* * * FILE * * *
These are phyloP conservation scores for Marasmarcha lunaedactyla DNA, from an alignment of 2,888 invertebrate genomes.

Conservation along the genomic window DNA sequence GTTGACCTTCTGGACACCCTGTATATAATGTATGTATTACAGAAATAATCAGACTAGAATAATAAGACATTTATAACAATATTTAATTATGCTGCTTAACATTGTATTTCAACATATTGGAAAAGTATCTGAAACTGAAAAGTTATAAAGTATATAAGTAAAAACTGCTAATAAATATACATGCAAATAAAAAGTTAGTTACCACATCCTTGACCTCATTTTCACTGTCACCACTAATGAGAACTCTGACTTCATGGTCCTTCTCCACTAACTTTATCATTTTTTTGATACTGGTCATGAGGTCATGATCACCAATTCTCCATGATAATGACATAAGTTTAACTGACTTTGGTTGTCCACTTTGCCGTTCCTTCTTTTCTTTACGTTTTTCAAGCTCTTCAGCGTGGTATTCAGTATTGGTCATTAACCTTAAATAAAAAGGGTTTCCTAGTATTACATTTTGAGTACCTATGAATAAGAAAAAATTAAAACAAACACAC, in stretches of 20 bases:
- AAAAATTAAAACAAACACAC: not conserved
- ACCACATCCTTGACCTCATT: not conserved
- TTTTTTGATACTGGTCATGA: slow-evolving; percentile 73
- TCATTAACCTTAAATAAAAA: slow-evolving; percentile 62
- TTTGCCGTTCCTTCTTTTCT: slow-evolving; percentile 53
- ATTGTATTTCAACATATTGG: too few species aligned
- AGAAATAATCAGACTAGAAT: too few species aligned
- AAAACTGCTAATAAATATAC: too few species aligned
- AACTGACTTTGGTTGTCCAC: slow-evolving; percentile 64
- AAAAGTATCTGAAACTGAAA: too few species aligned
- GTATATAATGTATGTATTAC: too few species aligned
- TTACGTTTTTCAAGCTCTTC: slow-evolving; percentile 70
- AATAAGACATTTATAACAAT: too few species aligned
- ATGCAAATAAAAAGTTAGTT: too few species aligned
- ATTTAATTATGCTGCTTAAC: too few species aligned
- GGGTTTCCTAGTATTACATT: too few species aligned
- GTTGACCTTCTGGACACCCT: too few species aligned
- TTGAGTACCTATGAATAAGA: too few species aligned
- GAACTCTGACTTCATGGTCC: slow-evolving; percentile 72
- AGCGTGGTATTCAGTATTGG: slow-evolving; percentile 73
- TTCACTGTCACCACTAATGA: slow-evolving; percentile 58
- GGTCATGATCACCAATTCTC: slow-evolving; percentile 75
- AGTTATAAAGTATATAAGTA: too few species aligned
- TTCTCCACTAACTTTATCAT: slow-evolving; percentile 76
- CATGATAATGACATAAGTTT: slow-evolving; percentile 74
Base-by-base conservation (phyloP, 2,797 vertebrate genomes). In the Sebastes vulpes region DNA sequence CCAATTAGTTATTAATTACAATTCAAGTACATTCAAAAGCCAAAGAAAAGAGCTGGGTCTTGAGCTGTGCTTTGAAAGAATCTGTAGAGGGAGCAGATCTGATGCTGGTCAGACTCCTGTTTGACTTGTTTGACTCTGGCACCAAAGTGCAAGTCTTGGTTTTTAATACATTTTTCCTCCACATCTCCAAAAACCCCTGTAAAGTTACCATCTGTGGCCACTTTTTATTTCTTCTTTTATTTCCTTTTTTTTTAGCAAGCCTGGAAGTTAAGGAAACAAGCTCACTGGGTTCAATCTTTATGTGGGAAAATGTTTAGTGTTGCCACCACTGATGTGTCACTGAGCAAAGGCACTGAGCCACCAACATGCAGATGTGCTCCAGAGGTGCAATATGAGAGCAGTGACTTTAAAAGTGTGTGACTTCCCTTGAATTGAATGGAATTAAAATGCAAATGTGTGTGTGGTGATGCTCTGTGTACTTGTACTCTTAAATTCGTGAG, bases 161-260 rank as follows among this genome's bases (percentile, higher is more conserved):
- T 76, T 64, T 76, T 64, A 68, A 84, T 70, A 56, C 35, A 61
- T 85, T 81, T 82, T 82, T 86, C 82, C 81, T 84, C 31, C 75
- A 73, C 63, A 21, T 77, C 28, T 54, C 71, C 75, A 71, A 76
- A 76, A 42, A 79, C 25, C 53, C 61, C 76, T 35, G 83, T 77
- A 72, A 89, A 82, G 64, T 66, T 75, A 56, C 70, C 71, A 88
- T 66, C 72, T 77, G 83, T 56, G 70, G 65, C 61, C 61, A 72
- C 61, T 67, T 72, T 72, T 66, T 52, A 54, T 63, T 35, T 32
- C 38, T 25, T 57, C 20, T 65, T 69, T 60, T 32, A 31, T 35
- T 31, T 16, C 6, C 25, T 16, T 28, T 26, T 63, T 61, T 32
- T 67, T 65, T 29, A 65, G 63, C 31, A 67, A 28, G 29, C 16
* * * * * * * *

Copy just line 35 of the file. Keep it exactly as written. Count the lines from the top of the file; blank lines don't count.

- C 61, T 67, T 72, T 72, T 66, T 52, A 54, T 63, T 35, T 32